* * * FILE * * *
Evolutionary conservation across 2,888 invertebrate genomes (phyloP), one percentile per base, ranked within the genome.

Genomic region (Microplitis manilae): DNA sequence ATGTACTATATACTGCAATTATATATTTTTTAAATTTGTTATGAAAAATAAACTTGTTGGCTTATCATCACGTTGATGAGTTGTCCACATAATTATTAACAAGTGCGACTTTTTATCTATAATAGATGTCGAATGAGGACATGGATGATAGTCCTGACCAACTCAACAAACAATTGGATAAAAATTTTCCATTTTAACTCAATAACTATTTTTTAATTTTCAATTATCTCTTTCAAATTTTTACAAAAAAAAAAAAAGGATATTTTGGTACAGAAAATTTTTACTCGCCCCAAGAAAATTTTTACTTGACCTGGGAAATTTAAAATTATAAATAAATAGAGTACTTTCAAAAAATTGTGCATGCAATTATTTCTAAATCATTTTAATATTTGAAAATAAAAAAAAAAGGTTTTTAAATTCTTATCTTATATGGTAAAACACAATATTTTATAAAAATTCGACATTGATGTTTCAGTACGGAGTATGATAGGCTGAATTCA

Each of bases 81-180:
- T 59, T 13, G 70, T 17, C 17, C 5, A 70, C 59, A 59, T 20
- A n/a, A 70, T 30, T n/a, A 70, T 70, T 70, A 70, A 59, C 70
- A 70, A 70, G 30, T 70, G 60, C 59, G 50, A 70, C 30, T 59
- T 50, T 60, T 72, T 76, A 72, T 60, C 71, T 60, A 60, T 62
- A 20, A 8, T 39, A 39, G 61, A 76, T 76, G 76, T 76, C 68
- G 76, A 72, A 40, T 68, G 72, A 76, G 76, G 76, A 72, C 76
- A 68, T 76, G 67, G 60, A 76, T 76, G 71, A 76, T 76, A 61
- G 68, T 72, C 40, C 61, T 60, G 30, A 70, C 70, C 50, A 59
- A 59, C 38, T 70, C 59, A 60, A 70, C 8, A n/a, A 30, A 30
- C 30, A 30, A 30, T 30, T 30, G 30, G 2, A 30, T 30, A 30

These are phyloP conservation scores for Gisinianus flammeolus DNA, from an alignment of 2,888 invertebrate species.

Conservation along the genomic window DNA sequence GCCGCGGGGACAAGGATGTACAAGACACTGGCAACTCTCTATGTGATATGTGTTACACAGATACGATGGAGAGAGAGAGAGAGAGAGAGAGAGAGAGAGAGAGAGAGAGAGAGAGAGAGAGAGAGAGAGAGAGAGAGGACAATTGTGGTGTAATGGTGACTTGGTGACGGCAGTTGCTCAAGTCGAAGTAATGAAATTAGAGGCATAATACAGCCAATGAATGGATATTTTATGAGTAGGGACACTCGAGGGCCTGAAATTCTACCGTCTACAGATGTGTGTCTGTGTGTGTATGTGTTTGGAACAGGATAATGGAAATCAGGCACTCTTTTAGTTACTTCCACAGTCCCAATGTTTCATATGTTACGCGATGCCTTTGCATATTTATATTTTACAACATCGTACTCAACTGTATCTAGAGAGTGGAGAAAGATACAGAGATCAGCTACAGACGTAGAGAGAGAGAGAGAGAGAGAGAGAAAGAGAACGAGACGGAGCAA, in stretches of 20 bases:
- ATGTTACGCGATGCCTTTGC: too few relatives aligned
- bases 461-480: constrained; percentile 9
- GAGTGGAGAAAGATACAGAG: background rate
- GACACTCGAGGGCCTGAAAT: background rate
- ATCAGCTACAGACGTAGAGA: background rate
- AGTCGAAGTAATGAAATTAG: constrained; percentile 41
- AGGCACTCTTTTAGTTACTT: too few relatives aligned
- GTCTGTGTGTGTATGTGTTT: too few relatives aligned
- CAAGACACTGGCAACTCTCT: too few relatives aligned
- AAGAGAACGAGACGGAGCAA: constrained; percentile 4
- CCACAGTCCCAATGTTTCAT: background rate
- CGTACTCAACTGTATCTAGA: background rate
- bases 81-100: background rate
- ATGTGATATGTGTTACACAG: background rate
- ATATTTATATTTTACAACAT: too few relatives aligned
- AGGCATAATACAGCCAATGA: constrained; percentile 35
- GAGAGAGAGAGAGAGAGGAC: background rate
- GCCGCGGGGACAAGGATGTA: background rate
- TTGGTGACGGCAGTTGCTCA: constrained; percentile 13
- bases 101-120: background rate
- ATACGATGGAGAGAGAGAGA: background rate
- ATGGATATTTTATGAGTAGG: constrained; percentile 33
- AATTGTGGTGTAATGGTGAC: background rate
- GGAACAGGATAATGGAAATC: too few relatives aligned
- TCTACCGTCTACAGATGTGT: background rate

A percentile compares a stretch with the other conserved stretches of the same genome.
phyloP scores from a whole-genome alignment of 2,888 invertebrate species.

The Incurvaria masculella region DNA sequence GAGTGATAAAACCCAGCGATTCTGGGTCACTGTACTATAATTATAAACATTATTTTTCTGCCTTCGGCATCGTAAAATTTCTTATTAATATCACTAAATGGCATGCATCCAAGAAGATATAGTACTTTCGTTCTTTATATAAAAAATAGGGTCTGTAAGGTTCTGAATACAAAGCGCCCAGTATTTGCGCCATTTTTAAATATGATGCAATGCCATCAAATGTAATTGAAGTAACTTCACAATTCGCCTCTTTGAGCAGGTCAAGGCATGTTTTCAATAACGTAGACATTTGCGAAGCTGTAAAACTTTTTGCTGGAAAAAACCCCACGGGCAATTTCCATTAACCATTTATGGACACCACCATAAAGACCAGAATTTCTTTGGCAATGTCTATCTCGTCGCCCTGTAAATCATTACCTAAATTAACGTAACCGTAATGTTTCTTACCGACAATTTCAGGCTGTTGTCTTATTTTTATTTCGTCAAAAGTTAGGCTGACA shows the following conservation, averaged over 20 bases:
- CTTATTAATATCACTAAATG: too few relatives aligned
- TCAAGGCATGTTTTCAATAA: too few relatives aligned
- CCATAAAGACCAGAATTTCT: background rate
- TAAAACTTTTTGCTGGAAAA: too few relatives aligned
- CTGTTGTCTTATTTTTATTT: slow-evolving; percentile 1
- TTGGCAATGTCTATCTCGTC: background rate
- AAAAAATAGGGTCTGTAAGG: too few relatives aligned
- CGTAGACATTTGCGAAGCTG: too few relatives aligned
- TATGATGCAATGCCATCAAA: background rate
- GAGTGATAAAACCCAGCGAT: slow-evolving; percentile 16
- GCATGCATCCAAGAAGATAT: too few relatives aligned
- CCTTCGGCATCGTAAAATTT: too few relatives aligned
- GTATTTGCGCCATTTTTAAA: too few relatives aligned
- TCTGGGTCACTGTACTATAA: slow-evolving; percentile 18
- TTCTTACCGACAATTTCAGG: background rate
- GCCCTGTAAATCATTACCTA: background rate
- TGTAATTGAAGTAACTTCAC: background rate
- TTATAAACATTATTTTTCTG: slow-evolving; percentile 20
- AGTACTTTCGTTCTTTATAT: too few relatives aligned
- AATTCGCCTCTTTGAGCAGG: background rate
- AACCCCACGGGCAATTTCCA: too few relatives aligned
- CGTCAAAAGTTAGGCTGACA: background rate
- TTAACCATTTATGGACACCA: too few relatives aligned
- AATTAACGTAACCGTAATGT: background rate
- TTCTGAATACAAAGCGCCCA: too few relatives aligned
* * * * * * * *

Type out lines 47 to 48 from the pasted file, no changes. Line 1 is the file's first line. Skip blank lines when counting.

- TAAAACTTTTTGCTGGAAAA: too few relatives aligned
- CTGTTGTCTTATTTTTATTT: slow-evolving; percentile 1